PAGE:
Some Rahm Emanuel allies gravitate toward Susana Mendoza as she preps likely run for Chicago mayor

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Just a couple of hours after state Comptroller Susana Mendoza gave her campaign victory speech Tuesday night, some of her supporters and allies of Mayor Rahm Emanuel already were busy pointing out her strong performance in Chicago.

Mendoza, they noted, won 85 percent of the vote in the city, drawing almost 30,000 more votes than Gov.-elect J.B. Pritzker and 22,000 more votes than Cook County Board President Toni Preckwinkle, the chair of the county Democratic Party who was unopposed for a third term. Those results, they contended, would bode well for Mendoza in a scenario she continues to explore: a run for Chicago mayor.

Mendoza spent the last few months of her comptroller campaign saying she was focused on her statewide race while refusing to rule out a run for mayor in the wake of Emanuel’s surprise decision in September to drop his bid for a third term. Now, with the comptroller race behind her and petitions on the street seeking to get her name on the ballot for the Feb. 26 city election, Mendoza will have to announce soon whether she will move forward with a campaign to run the nation’s third-largest city.

In less than two weeks, some of the 16 already-declared candidates will begin submitting their petitions, with the final deadline to do so just a week later.

Still, the Chicago returns show Preckwinkle trailed three other down-ballot unopposed county officials. Cook County Sheriff Tom Dart, County Clerk nominee Karen Yarbrough and County Treasurer Maria Pappas all pulled at least 30,000 more votes than Preckwinkle. The lower total could in part reflect a lack of enthusiasm from some voters in the wake of Preckwinkle’s controversial 2016 enactment of a sweetened beverage tax that was repealed last year under political pressure from the beverage lobby and disgruntled taxpayers.

Mendoza served as Chicago’s city clerk from 2011 until 2016, when she won special election for state comptroller against Leslie Munger, whom Rauner appointed to the office after Comptroller Judy Baar Topinka died in 2015.

As for Mendoza’s possible mayoral bid, Emanuel wanted no part of that conversation Tuesday, declining to address the possibility at a City Council news conference. And after soaking in the spotlight at Pritzker’s rally Tuesday night, Mendoza went dark Wednesday with no public schedule.

At City Hall, however, the speculation continued as aldermen and aides mused about whether Mendoza would follow through on her prematurely released mayoral announcement. They also offered varied opinions on whether pivoting from Tuesday’s victory directly into a race for mayor would hurt her with voters at all.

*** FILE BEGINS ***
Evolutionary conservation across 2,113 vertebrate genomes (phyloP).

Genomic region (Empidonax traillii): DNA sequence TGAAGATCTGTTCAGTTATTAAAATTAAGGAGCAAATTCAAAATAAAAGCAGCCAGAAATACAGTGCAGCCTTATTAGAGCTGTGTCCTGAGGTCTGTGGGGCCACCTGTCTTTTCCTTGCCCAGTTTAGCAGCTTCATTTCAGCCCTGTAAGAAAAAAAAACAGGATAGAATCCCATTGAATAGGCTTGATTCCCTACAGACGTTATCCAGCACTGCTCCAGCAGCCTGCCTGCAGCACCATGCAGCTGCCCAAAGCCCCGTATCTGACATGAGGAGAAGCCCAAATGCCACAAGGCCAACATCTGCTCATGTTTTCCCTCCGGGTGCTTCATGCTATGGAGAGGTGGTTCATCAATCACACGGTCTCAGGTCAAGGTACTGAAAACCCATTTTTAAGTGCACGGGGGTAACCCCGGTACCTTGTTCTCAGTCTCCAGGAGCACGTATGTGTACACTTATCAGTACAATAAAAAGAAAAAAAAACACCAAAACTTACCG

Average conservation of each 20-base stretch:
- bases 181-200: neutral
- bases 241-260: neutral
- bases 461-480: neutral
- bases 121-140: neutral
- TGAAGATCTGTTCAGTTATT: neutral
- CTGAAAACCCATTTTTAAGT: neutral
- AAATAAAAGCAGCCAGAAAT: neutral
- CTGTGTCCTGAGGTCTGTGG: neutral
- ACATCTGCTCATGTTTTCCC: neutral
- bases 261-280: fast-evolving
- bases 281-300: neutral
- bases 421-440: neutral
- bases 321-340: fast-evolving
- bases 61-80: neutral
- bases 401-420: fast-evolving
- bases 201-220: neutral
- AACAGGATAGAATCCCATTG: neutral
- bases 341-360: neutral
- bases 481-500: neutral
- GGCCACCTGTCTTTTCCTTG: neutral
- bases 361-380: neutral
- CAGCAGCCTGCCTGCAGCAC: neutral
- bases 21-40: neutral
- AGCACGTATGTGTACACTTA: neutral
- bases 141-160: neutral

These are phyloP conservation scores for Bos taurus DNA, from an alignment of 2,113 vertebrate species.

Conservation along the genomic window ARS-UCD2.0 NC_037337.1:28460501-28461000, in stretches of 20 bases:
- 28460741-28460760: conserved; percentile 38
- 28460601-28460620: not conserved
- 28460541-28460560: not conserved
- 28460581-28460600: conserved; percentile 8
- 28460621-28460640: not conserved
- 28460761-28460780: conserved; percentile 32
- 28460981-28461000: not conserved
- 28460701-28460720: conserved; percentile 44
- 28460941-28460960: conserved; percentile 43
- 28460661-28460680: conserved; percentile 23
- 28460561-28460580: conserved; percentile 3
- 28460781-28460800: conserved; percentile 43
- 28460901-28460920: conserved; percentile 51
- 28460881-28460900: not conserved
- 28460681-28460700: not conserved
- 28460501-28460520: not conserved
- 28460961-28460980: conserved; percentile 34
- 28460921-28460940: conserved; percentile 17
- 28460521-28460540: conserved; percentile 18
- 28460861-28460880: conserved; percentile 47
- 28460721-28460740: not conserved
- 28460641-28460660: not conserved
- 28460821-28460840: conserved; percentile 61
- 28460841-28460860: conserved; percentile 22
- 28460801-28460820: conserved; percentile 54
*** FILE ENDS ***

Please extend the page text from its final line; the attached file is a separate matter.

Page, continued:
“I don’t really see her turning around and running for mayor as difficult. President Preckwinkle just won, and she’s running. If that’s acceptable, I’m sure it will be acceptable for Susana,” said longtime Ald. Patrick O’Connor, 40th, who serves as Emanuel’s City Council floor leader. “The timing is tight, but this is an unusual election season for mayor of the city of Chicago. We’ve never had one like this.”

Susana Mendoza commits to four years as comptroller — if Gov. Bruce Rauner wins re-election »

If Mendoza made a mistake, O’Connor said, it was not being more upfront early on and simply confirming she was considering a mayoral run. O’Connor said that would have aligned her more with Preckwinkle’s approach, but he said it also was understandable that Mendoza wouldn’t want to distract from the rest of the statewide ticket by publicly eyeing Emanuel’s seat.

Veteran Ald. Daniel Solis, 25th, said he expects Mendoza to get in the race. He said he doesn’t think recording the “Mendoza for mayor” snippet while running for comptroller will resonate much with voters.

“I think people realize we’re in the season of politics and people are trying to sabotage other people,” Solis said. “And we knew, at least I did, that she was seriously thinking about running. So I don’t think it’s a problem.”

The optics of winning one office and immediately ditching it to seek a bigger one won’t go over well with some Chicagoans, predicted Southeast Side Ald. Sue Sadlowski Garza.

“I like Susana Mendoza, but I’d like to see her stay in Springfield, because she is making a difference there,” said Sadlowski Garza, 10th. “Running for one office, with one foot on one side and one foot on the other, I know a lot of people I’ve heard from — this is not my opinion — but they feel deceived.”

Sadlowski Garza, who has yet to back a candidate for mayor, said she’s worked with Mendoza in the past and described her as “awesome” and “great.” But with 16 candidates already running, she said it probably would be best if Mendoza sat this one out.

“The mayoral race, as my son likes to say, is a burning clown car,” Sadlowski Garza said. “How many people can we get in there?”

Chicago Tribune’s John Byrne contributed.

bruthhart@chicagotribune.com

Twitter @BillRuthhart

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November 8, 2018 at 05:24AM

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